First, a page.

How to enable faster moving rigidbodies in HAVOK?

No matter the force etc, I can never get rigidbodies to move faster than a certain speed.

I know and understand that velocity is capped, and it’s because we don’t want things to fly through each other.

However, it’s set so low, that everything appears like under water in my projects, I need fast (really fast) moving rigid bodies, andNOT by setting their absolute position, I need it to be handled in the physics engine (lift the max velocity setting) - How would one do that?

cc @Cedric and @carolhmj

Seems like the max linear velocity magnitude is set at a default of 200 units

Is there some limit with velocity @eoin ?
@Frits_Lyneborg A simple work around is to change units. And convert everything to that unit. Like 1unit = 1 cm to 1unit = 1meter. That way, you can have everything going 100x faster.

Raggar is precisely correct. The default cap on linear velocity is 200 m/s (which is about two thirds the speed of sound, so pretty fast :)). This default limit this not due to objects going through each other, as we always use continuous collision detection, but rather it’s likely a mistake to have bodies moving at that speed.

As Cedric suggested, if your object feel like they’re moving slowly, you might want to check the scale of your scene and ensure that the objects are correctly sized. While a configurable limit isn’t exposed in the exported WASM functions, it is possible to change by reaching into the plugin memory. However, I’d strongly suggest verifying that the scale of your scene is correct. You’ll also want to be conscious of the fact that extremely fast moving objects will require more memory and cpu time, due to the additional work that continuous collision detection will do. If you’re trying to simulate bullets or something similar, it’s much better to use raycasts.

// Hack to change the limits on max velocity. Pass in the BABYLON.HavokPlugin(), before creating any bodies
function setMaxLinVel(havokPlugin, maxLinVel, maxAngVel) {
    const heap = havokPlugin._hknp.HEAP8.buffer;
    const world1 = new Int32Array(heap, Number(havokPlugin.world), 100);
    const world2 = new Int32Array(heap, world1[9], 500);
    const mplib = new Int32Array(heap, world2[428], 100);
    const tsbuf = new Float32Array(heap, mplib[8], 100);

    tsbuf[32] = maxLinVel;
    tsbuf[33] = maxAngVel;
    tsbuf[60] = maxLinVel;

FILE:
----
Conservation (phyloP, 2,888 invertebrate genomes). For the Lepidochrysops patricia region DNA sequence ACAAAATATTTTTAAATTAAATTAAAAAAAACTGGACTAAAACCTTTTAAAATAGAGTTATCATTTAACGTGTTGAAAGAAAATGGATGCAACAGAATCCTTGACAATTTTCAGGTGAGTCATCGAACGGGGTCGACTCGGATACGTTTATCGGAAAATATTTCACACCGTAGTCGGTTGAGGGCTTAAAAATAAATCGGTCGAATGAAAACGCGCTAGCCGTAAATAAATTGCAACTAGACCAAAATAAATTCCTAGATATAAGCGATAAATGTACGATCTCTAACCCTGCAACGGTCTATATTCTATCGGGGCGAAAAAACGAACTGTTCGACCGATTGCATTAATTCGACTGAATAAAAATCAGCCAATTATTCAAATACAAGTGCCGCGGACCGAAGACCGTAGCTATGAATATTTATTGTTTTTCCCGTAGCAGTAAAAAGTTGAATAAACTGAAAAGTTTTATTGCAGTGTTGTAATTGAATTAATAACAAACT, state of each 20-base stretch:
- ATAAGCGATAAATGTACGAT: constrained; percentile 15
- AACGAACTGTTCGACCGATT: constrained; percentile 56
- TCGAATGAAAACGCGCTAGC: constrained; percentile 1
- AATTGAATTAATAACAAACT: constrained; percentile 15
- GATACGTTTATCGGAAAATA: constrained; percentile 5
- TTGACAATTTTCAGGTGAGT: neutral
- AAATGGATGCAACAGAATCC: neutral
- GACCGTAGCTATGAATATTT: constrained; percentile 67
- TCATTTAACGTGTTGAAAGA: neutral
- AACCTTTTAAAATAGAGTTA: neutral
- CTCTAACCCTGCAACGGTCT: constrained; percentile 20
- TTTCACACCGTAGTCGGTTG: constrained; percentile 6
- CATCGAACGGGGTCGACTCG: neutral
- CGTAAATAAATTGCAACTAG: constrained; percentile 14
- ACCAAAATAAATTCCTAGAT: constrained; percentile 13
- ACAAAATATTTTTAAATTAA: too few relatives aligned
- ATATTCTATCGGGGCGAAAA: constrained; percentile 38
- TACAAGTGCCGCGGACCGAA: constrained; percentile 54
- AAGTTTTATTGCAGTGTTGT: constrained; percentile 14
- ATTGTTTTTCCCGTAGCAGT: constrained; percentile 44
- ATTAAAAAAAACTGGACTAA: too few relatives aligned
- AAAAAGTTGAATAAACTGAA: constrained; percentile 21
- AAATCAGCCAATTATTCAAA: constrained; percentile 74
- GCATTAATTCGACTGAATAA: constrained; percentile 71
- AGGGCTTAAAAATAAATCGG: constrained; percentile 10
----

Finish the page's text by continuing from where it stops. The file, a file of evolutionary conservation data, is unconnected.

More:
tsbuf[61] = maxAngVel;
    tsbuf[88] = maxLinVel;
    tsbuf[89] = maxAngVel;
}
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Thanks - actually I want to slow everything down… cap it, but I found out how to apply opposite forces.

I don’t know if something changed in subsequent versions of the havok wasm but I couldn’t change the maximum velocity of rigibodies using this function: https://playground.babylonjs.com/#Z8HTUN#667

Could you provide an update on how to perform the same operation in havok 1.1.3?

Yeah, we did change this, sorry. Hope we won’t be changing this again, and we will have to work out what we want to do here long-term, but in the meantime, here’s an updated function:

    function setMaxLinVel(havokPlugin, maxLinVel, maxAngVel) {
        const heap = havokPlugin._hknp.HEAP8.buffer;
        const world1 = new Int32Array(heap, Number(havokPlugin.world), 100);
        const world2 = new Int32Array(heap, world1[9], 500);
        const mplib = new Int32Array(heap, world2[428], 100);
        const tsbuf = new Float32Array(heap, mplib[8], 300);

        tsbuf[32] = maxLinVel;
        tsbuf[33] = maxAngVel;
        tsbuf[60] = maxLinVel;
        tsbuf[61] = maxAngVel;
        tsbuf[88] = maxLinVel;
        tsbuf[89] = maxAngVel;
        tsbuf[144] = maxLinVel;
        tsbuf[145] = maxAngVel;
        tsbuf[172] = maxLinVel;
        tsbuf[173] = maxAngVel;
        tsbuf[200] = maxLinVel;
        tsbuf[201] = maxAngVel;
        tsbuf[228] = maxLinVel;
        tsbuf[229] = maxAngVel;
    }
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Thanks a lot! It works just fine :slight_smile:

Reference playground for anyone interested: https://playground.babylonjs.com/#Z8HTUN#673

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Hi @eoin ,

It appears that this no longer works in v1.3.0 :sweat_smile:.

Have you reached a decision on a long term approach for this?

Hmmm, not sure what caused this to change, but world1[9] just needs to be world1[8].
In the next version, I’ll add a function to do this change, so we don’t need these magic numbers.

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